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LINK to NY TImes articlewrote:How difficult was it to get HBO to let you borrow Gwendoline Christie and Nicole Kidman?
We really did have a fight on our hands with HBO to release Gwendoline to our series, because they were quite jealous, you know. These aren’t actors, these are slaves. They’re not to go anywhere else! They can’t have a life outside of “Game of Thrones”!
I wrote a big, sobbing, begging letter to them saying, “I don’t think my letter is going to do much, but ...” and I told Gwendoline, “You better begin your campaign.” And she did. She told them that she needed this role to evolve as an actress, and if they didn’t release her, she was coming to Los Angeles to sit outside their offices. And if that didn’t work, she would sit outside their houses. I think they just went, “O.K.” Nicole didn’t have that same problem. And I can’t claim that Nicole needed the help to evolve, although the role is a reminder of her extraordinary comedic capacity. We tried to make her look as bad as possible, which was pretty hard. We gave her a bump on the nose, teeth that stuck out, freckles, and she still looked NIK GLEEFULLY WEARING HIS TINY HAT.
This is great, also very funny to find out about Victor Svyatski, the "feminist" behind Pussy Riot and Femen whose reason for getting involved was primarily to meet women.Currawong wrote:Fun, tongue-in-cheek comments from Jane Campion about getting Gwen from HBO. SO very Jane and Gwen!!!
LINK to NY TImes article
wrote:If Jane Campion’s first season of the crime drama “Top of the Lake” seemed remote and somber to some, the second season, “Top of the Lake: China Girl” has more of a sense of humor, even when delving into the darker recesses of life. (In this case, migrant sex workers, institutionalized misogyny, mental illness and more.) In the second season, which begins Sunday on Sundance, Elisabeth Moss’s detective Robin Griffin, who returns home to Australia after time in New Zealand, is assigned an overeager assistant, played by “Game of Thrones” star Gwendoline Christie.
Over the phone earlier this month, Ms. Christie spoke about becoming Robin’s reluctant partner, her own reluctance to take a stand on the issues the show raises and her meltdown on set. Following are edited excerpts from that conversation.
Jane Campion wrote the character of Miranda with you in mind?
I really wanted to be in this series, so I wrote to Jane, and I was lucky enough to have her write this part for me. It touches on aspects that I don’t always feel particularly comfortable with, but I think it’s important to highlight, and so we see Miranda being marginalized at work, the victim of misogyny. It’s not always comfortable to play those things. Yes, you’re at work, and yes, you’re just playing a part, but it’s so personal.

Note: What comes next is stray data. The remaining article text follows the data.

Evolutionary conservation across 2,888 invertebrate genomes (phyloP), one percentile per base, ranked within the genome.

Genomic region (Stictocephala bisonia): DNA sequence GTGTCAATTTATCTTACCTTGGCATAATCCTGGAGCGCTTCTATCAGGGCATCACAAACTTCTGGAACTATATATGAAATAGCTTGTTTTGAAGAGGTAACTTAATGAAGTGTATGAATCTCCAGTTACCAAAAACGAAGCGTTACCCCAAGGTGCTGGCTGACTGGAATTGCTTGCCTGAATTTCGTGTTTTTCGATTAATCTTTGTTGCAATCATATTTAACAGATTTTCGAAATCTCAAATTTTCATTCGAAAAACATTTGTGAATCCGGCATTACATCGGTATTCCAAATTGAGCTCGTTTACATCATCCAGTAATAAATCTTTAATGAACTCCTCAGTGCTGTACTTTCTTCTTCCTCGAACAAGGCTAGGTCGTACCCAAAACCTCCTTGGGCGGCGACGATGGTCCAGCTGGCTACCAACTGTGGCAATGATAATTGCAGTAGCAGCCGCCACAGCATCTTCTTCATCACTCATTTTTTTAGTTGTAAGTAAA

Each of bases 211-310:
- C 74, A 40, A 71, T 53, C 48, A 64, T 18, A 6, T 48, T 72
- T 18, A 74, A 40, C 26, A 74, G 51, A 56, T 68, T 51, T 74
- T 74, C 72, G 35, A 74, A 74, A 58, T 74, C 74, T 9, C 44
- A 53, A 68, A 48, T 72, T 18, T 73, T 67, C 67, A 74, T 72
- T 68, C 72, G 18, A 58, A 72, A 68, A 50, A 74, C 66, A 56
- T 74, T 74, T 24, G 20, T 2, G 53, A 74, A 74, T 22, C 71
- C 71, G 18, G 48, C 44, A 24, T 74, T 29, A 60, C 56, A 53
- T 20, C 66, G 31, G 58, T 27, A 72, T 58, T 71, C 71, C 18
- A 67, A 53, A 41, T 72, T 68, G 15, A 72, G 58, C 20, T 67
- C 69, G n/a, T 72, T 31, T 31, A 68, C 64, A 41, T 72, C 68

And yet at the same time, Miranda provides some of the comic relief.
I think the series is quite hilarious! It has a very, very dark sense of humor, but it’s extremely funny. Miranda is like an enthusiastic puppy. Miranda desperately wants to be friends, and she’s really governed by emotion in a way that Brienne of Tarth from “Game of Thrones” is not. Miranda is the complete opposite of Brienne. Brienne has a reflective thought process, and works things through with sustained thought. She takes her time. She pauses. And Miranda is totally impetuous. She’s also incredibly gauche. She’s gawky. She’s awkward. She’s too much. That’s a note that Jane gave me to constantly remember: “You’re too much.”
There’s a moment when Miranda tries to make someone laugh by pretending to be a space traveler, “Captain Miranda on Andromeda West.” Was that scene improv?
Yeah. [Laughs] Jane told me that she likes to wear a space helmet that belongs to a friend of hers, to relax, and they pretend to be on a spaceship, so we included that. It seemed to be the only way to give that scene the life it deserves, to go about it with abandon, to try to be as impetuous as Miranda. That’s who Miranda is. She’s a loon. She’s bizarre. She’s a fairly illogical person.
The case Robin and Miranda are investigating involves both prostitution and surrogacy – but it’s the prostitution that’s mostly legal, and the commercial surrogacy that’s illegal, which raises all sorts of interesting questions about the ownership of female bodies.
Jane Campion is a provocateur, and she wants that conversation to take place. I think it’s no secret that we live in a patriarchal society, but as we are also apparently civilized human beings, we are, I hope, continuing to experience more equality between the sexes. So I think these sorts of conversations are incredibly worthwhile and fascinating, and necessary, too. Jane has this unique way of delivering a story that is just filled with these machinations of womanhood and femininity. She’s described it as being positively ovarian. And so the idea of the right to choose and whose right is it to choose what happens to a woman’s body is a discussion that is essential.
So what’s your take on some of those issues? Do you have an opinion on whether or not prostitution should be legalized, from working on the series?